Proactive planning means taking the initiative to plan in advance, schedule important events and prepare for success. In most situations, proactive planning optimizes business or department efficiency and protects against very costly events.

Proactive Planning Basics

The first step in proactive planning is to think about the future. Five key elements of a proactive planning process are predict, prevent, plan, participate and perform, according to Eat Your Career, a coaching and consulting company. By anticipating future needs and future threats, a person or business is better equipped to develop a strategy that optimizes performance and prevents problems. A simple example of proactive planning is preparing to fill talent gaps to align with strategic objectives.

Types of Proactive Planning

Proactive planning is part of several distinct elements of business, including management, maintenance and public relations. A proactive manager who applies the principle of thinking ahead recognizes needs of his organization or department and finds the resources necessary to meet them. Proactive maintenance ensures that equipment remains in working order. By contrast, reactive maintenance occurs only after equipment is broken. Proactive PR planning is an intentional strategy to generate free publicity to promote the positive attributes of a brand.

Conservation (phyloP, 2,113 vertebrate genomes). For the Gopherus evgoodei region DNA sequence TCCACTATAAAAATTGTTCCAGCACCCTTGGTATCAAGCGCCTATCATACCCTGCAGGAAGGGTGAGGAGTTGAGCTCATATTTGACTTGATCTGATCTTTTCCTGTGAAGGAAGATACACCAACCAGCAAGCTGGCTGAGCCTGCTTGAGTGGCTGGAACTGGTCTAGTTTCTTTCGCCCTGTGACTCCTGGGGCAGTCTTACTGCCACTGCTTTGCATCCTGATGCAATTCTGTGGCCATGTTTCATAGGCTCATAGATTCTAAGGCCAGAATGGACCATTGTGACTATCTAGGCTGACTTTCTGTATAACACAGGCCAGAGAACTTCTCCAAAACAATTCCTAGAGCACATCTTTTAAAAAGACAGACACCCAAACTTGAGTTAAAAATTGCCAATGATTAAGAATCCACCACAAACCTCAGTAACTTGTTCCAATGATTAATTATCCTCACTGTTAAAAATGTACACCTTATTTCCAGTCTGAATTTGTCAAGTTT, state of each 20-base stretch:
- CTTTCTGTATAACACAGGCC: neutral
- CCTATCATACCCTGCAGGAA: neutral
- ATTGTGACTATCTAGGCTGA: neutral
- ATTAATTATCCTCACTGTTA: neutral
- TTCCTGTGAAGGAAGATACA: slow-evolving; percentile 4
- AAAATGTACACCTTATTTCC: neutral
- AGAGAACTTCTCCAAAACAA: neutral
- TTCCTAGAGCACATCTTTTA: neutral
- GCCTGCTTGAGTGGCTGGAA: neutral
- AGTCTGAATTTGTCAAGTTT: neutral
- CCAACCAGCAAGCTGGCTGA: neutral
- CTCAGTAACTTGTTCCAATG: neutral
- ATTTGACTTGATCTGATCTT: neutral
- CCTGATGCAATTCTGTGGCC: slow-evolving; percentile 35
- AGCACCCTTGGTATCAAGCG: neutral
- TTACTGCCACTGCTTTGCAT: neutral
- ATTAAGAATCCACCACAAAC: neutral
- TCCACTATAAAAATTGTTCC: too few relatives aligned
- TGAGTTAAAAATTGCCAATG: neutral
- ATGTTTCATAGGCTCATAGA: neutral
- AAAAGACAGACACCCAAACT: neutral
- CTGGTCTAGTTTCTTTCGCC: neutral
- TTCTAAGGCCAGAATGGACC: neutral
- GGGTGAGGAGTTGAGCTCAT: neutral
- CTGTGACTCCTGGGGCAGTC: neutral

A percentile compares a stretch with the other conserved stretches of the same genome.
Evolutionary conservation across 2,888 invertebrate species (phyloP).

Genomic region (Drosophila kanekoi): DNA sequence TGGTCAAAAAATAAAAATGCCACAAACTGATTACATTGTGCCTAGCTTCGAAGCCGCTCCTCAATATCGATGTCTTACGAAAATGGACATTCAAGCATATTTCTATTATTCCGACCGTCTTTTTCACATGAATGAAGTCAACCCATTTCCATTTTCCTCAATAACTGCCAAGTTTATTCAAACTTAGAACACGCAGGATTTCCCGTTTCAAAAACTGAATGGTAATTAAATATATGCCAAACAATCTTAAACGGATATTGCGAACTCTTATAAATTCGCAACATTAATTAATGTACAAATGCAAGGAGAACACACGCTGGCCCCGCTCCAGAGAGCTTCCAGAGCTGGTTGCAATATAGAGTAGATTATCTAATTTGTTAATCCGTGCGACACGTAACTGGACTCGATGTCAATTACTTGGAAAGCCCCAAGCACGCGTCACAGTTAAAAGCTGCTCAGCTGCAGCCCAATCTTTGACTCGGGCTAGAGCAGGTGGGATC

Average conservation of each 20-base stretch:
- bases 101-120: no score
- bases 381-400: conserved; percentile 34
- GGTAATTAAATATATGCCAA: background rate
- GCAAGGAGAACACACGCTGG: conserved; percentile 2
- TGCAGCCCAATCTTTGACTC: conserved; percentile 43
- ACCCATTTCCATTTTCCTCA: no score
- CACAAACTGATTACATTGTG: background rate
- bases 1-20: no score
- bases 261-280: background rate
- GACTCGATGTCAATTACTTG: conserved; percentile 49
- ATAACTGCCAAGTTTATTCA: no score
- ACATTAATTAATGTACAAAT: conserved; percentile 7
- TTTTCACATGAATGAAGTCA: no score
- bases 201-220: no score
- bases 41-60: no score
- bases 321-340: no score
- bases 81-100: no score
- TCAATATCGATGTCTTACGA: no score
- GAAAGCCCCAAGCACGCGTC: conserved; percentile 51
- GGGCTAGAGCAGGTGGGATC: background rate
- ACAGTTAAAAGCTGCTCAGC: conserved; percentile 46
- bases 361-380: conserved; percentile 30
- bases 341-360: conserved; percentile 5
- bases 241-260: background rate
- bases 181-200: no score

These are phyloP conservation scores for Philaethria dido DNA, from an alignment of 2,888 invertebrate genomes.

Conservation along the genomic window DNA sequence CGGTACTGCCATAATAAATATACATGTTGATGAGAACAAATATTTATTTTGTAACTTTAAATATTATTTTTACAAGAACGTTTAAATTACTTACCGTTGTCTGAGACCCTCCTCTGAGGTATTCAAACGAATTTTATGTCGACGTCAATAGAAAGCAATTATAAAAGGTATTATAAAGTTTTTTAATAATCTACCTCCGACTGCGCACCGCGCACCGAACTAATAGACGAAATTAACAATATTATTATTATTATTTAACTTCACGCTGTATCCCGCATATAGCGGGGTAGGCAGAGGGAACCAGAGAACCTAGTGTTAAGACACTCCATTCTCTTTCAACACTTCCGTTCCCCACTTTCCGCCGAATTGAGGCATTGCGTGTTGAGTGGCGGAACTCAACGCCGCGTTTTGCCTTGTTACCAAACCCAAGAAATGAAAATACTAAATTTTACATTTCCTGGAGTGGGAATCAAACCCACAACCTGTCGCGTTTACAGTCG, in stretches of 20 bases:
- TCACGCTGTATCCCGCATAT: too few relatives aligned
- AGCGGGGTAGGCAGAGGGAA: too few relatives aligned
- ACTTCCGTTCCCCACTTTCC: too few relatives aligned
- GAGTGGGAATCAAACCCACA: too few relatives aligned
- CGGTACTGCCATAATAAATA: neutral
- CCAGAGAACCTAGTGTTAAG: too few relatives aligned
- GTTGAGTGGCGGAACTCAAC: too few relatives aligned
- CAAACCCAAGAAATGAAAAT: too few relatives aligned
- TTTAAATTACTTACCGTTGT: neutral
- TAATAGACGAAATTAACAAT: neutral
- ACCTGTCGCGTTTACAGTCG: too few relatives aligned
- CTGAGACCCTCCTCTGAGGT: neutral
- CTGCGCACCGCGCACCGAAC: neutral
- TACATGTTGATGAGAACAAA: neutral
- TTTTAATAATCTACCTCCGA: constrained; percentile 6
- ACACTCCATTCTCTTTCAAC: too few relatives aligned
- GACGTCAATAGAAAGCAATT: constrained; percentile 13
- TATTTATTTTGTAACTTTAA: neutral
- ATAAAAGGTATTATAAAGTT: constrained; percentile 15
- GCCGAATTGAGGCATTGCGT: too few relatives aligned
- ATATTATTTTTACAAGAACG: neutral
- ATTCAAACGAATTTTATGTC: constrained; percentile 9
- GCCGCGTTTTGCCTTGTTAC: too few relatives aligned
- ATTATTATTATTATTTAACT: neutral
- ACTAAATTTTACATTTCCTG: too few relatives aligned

Proactive Advantages

Proactive planning has distinct and compelling benefits. A business that plans ahead is able to take greater control of its future as opposed to reacting to the external environment. Such planning may lead to highly profitable investments and activities as well as help avoid costly equipment failures or mistakes. Proactive planning allows a manager to leverage his greatest assets by preparing to use them in the most opportune situations. It also allows a company to optimize its efficiency in primary business activities.

Reactive Action Motives and Problems

Reactive action typically results when a company fails to plan and must respond to an emergency or crisis. Rather than acting with a prepared strategy, reactive behaviors often consist of efforts to quickly contain an emerging problem. In manufacturing, for example, a lack of planning may cause a company to have to replace a very expensive piece of equipment once it is beyond repair. While a reactive approach avoids a commitment of time to planning, it can lead to very expensive and even more time-consuming crisis management down the road.